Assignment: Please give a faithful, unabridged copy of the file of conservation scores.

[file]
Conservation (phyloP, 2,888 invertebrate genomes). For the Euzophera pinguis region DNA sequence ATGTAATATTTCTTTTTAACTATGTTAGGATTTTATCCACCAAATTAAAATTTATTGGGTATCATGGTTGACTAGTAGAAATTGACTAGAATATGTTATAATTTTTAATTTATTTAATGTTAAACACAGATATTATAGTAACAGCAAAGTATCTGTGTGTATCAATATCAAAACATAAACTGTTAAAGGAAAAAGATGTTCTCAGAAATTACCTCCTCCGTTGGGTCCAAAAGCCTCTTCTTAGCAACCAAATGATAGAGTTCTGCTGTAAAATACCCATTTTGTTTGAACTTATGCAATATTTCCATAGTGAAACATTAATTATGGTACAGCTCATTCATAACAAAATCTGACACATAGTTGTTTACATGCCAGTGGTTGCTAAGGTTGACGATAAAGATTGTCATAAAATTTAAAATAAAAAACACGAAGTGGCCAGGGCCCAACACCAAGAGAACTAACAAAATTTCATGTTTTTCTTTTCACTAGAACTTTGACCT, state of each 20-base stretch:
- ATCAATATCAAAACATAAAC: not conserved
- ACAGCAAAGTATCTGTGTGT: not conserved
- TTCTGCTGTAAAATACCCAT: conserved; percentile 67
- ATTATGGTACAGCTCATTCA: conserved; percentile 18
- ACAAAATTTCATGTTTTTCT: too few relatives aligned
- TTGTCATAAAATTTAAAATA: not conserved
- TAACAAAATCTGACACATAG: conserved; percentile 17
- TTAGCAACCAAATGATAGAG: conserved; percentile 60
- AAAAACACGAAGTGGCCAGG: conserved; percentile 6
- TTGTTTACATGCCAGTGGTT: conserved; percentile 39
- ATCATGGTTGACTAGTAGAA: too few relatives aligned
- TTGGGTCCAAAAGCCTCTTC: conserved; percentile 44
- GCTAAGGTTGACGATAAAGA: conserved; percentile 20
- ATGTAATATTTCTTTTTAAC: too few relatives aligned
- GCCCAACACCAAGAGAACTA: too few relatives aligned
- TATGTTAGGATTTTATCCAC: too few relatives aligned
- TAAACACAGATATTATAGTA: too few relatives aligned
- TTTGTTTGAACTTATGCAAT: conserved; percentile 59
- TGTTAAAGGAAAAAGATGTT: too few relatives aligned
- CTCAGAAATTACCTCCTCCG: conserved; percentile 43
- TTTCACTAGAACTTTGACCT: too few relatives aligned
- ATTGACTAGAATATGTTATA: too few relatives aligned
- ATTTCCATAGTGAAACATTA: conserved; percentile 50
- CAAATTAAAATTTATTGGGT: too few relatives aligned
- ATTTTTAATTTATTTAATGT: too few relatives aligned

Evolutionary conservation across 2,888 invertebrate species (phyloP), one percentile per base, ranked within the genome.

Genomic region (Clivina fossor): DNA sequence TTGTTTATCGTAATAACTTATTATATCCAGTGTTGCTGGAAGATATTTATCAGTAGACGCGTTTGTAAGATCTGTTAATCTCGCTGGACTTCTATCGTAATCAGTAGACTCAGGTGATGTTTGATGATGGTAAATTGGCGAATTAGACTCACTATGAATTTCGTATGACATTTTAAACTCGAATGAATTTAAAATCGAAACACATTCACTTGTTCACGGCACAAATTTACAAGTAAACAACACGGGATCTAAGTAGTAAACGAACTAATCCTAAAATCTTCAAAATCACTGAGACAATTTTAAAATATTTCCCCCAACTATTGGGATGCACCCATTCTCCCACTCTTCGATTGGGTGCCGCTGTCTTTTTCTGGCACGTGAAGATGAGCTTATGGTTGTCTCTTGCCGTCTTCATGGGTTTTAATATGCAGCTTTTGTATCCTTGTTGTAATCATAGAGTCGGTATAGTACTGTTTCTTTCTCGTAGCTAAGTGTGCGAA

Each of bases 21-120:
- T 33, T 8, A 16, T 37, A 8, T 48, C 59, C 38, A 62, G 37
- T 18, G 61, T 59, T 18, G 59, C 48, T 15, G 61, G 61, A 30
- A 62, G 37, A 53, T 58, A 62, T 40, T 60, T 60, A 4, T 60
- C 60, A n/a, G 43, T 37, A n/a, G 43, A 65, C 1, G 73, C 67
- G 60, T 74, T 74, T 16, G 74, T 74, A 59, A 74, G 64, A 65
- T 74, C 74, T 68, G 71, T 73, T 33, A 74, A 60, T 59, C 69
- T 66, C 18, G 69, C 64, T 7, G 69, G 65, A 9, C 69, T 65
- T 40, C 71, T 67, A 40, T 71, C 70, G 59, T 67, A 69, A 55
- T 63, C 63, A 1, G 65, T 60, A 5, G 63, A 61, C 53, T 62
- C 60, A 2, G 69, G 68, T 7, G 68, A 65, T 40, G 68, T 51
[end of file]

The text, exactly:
Conservation (phyloP, 2,888 invertebrate genomes). For the Euzophera pinguis region DNA sequence ATGTAATATTTCTTTTTAACTATGTTAGGATTTTATCCACCAAATTAAAATTTATTGGGTATCATGGTTGACTAGTAGAAATTGACTAGAATATGTTATAATTTTTAATTTATTTAATGTTAAACACAGATATTATAGTAACAGCAAAGTATCTGTGTGTATCAATATCAAAACATAAACTGTTAAAGGAAAAAGATGTTCTCAGAAATTACCTCCTCCGTTGGGTCCAAAAGCCTCTTCTTAGCAACCAAATGATAGAGTTCTGCTGTAAAATACCCATTTTGTTTGAACTTATGCAATATTTCCATAGTGAAACATTAATTATGGTACAGCTCATTCATAACAAAATCTGACACATAGTTGTTTACATGCCAGTGGTTGCTAAGGTTGACGATAAAGATTGTCATAAAATTTAAAATAAAAAACACGAAGTGGCCAGGGCCCAACACCAAGAGAACTAACAAAATTTCATGTTTTTCTTTTCACTAGAACTTTGACCT, state of each 20-base stretch:
- ATCAATATCAAAACATAAAC: not conserved
- ACAGCAAAGTATCTGTGTGT: not conserved
- TTCTGCTGTAAAATACCCAT: conserved; percentile 67
- ATTATGGTACAGCTCATTCA: conserved; percentile 18
- ACAAAATTTCATGTTTTTCT: too few relatives aligned
- TTGTCATAAAATTTAAAATA: not conserved
- TAACAAAATCTGACACATAG: conserved; percentile 17
- TTAGCAACCAAATGATAGAG: conserved; percentile 60
- AAAAACACGAAGTGGCCAGG: conserved; percentile 6
- TTGTTTACATGCCAGTGGTT: conserved; percentile 39
- ATCATGGTTGACTAGTAGAA: too few relatives aligned
- TTGGGTCCAAAAGCCTCTTC: conserved; percentile 44
- GCTAAGGTTGACGATAAAGA: conserved; percentile 20
- ATGTAATATTTCTTTTTAAC: too few relatives aligned
- GCCCAACACCAAGAGAACTA: too few relatives aligned
- TATGTTAGGATTTTATCCAC: too few relatives aligned
- TAAACACAGATATTATAGTA: too few relatives aligned
- TTTGTTTGAACTTATGCAAT: conserved; percentile 59
- TGTTAAAGGAAAAAGATGTT: too few relatives aligned
- CTCAGAAATTACCTCCTCCG: conserved; percentile 43
- TTTCACTAGAACTTTGACCT: too few relatives aligned
- ATTGACTAGAATATGTTATA: too few relatives aligned
- ATTTCCATAGTGAAACATTA: conserved; percentile 50
- CAAATTAAAATTTATTGGGT: too few relatives aligned
- ATTTTTAATTTATTTAATGT: too few relatives aligned

Evolutionary conservation across 2,888 invertebrate species (phyloP), one percentile per base, ranked within the genome.

Genomic region (Clivina fossor): DNA sequence TTGTTTATCGTAATAACTTATTATATCCAGTGTTGCTGGAAGATATTTATCAGTAGACGCGTTTGTAAGATCTGTTAATCTCGCTGGACTTCTATCGTAATCAGTAGACTCAGGTGATGTTTGATGATGGTAAATTGGCGAATTAGACTCACTATGAATTTCGTATGACATTTTAAACTCGAATGAATTTAAAATCGAAACACATTCACTTGTTCACGGCACAAATTTACAAGTAAACAACACGGGATCTAAGTAGTAAACGAACTAATCCTAAAATCTTCAAAATCACTGAGACAATTTTAAAATATTTCCCCCAACTATTGGGATGCACCCATTCTCCCACTCTTCGATTGGGTGCCGCTGTCTTTTTCTGGCACGTGAAGATGAGCTTATGGTTGTCTCTTGCCGTCTTCATGGGTTTTAATATGCAGCTTTTGTATCCTTGTTGTAATCATAGAGTCGGTATAGTACTGTTTCTTTCTCGTAGCTAAGTGTGCGAA

Each of bases 21-120:
- T 33, T 8, A 16, T 37, A 8, T 48, C 59, C 38, A 62, G 37
- T 18, G 61, T 59, T 18, G 59, C 48, T 15, G 61, G 61, A 30
- A 62, G 37, A 53, T 58, A 62, T 40, T 60, T 60, A 4, T 60
- C 60, A n/a, G 43, T 37, A n/a, G 43, A 65, C 1, G 73, C 67
- G 60, T 74, T 74, T 16, G 74, T 74, A 59, A 74, G 64, A 65
- T 74, C 74, T 68, G 71, T 73, T 33, A 74, A 60, T 59, C 69
- T 66, C 18, G 69, C 64, T 7, G 69, G 65, A 9, C 69, T 65
- T 40, C 71, T 67, A 40, T 71, C 70, G 59, T 67, A 69, A 55
- T 63, C 63, A 1, G 65, T 60, A 5, G 63, A 61, C 53, T 62
- C 60, A 2, G 69, G 68, T 7, G 68, A 65, T 40, G 68, T 51